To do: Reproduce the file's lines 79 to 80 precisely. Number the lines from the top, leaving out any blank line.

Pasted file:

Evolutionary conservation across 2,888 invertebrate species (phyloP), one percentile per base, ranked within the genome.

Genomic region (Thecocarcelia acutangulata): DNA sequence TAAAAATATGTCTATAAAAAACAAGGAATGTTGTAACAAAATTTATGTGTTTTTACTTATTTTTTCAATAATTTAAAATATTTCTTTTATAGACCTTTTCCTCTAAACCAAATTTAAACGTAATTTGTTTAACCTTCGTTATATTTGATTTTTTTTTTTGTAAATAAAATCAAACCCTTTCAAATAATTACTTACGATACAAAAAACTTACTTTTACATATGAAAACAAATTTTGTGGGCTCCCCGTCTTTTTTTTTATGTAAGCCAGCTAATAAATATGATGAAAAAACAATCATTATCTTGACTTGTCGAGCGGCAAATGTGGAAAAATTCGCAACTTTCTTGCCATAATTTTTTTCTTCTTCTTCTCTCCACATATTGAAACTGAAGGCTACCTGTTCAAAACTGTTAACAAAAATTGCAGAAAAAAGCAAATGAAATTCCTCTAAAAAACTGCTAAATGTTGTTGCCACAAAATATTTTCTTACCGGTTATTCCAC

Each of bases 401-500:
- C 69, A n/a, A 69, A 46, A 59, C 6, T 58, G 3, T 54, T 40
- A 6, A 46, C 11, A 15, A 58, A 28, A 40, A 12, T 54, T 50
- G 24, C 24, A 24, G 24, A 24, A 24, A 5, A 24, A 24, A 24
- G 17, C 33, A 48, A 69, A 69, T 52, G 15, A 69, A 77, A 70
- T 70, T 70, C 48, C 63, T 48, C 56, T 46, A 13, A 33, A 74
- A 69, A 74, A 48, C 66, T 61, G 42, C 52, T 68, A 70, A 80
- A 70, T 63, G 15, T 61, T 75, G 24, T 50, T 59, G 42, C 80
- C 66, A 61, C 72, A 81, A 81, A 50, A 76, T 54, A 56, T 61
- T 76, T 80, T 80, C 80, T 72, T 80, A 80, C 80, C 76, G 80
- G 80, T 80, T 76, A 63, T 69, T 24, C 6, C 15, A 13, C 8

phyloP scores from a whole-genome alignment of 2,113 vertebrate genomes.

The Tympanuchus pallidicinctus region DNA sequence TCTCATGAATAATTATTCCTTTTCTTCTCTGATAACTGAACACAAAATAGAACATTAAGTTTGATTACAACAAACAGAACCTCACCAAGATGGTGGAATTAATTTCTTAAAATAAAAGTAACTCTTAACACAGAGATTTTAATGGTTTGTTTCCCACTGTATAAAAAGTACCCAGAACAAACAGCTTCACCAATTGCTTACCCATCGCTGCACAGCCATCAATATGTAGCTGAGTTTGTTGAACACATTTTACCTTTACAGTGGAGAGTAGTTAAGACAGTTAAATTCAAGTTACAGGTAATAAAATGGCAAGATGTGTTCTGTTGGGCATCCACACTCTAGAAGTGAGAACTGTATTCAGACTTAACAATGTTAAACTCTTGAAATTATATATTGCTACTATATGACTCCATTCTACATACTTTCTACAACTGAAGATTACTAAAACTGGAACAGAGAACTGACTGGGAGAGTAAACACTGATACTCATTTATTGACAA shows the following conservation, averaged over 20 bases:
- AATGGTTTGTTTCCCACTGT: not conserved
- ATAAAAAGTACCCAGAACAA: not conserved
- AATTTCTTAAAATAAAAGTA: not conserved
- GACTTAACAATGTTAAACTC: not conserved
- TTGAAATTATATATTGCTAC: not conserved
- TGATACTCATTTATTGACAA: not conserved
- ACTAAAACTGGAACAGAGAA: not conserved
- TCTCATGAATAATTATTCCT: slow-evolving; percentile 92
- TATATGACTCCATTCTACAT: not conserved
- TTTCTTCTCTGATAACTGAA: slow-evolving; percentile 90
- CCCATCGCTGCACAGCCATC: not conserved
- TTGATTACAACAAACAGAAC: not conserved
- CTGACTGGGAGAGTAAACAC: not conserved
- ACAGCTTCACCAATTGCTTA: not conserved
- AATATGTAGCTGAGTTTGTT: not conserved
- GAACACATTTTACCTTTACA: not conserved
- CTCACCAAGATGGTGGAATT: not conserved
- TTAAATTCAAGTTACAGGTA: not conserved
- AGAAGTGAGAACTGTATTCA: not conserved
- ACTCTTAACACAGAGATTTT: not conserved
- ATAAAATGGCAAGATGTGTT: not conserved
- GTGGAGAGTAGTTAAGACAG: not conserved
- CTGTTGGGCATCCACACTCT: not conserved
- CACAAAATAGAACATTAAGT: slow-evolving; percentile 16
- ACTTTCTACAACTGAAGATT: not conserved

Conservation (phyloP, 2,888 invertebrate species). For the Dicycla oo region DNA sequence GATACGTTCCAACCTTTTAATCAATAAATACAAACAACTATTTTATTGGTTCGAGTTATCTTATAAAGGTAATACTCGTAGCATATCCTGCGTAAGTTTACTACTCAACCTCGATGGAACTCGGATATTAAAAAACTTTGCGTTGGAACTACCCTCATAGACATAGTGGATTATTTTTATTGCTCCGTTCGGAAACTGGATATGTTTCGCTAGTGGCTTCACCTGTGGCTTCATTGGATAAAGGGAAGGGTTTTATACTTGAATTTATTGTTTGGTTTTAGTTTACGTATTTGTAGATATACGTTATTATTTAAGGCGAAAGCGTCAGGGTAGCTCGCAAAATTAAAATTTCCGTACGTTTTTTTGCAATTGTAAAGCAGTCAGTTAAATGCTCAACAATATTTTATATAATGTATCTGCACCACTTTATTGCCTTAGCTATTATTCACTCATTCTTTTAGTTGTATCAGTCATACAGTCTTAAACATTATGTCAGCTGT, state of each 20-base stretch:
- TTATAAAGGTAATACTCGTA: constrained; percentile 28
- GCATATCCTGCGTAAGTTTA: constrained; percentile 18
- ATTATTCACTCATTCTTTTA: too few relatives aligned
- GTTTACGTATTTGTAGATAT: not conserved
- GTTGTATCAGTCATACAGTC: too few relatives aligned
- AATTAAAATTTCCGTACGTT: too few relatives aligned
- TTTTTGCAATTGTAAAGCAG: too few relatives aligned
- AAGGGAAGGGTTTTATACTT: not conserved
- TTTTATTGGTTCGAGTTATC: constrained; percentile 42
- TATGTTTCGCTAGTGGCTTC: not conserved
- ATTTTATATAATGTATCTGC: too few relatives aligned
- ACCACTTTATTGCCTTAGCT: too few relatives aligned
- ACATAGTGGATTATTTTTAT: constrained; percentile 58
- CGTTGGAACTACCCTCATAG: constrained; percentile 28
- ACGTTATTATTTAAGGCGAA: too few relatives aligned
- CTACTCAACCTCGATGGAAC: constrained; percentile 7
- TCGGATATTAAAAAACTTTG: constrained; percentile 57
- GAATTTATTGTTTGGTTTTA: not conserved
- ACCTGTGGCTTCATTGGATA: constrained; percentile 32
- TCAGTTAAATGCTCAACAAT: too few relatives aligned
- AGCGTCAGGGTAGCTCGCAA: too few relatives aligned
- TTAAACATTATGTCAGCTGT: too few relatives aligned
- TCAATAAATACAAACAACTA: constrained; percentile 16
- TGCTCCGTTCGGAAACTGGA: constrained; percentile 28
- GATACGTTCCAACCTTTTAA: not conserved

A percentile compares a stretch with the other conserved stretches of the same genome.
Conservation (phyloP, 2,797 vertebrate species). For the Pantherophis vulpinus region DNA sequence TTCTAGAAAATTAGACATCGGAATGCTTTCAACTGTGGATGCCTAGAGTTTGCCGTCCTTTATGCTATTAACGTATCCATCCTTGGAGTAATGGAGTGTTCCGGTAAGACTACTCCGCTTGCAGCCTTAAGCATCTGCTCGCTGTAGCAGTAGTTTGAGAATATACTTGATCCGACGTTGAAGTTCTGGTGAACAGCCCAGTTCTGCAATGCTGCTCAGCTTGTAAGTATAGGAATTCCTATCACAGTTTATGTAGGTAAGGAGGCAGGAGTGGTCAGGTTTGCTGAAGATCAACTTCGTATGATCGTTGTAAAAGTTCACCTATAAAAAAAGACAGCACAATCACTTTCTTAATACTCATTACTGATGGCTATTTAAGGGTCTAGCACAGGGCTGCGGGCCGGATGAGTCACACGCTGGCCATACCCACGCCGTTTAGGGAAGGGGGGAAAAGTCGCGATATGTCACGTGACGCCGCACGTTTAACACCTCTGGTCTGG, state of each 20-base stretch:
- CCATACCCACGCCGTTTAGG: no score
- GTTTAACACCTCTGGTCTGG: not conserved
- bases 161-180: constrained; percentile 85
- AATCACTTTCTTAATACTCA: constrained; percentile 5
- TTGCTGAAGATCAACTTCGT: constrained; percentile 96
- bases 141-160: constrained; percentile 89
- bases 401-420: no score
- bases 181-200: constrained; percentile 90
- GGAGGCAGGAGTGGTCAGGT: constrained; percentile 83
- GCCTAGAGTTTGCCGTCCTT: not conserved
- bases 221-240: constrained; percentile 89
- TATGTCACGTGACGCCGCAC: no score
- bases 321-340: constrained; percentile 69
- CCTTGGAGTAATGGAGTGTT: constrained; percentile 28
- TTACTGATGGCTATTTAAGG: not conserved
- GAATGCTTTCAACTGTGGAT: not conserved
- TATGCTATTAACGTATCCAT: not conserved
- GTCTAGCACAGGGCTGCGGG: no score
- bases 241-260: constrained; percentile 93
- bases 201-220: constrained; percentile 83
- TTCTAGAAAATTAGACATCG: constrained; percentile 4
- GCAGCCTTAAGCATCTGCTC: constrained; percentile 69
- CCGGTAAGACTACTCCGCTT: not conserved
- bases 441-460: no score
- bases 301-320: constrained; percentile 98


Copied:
- bases 221-240: constrained; percentile 89
- TATGTCACGTGACGCCGCAC: no score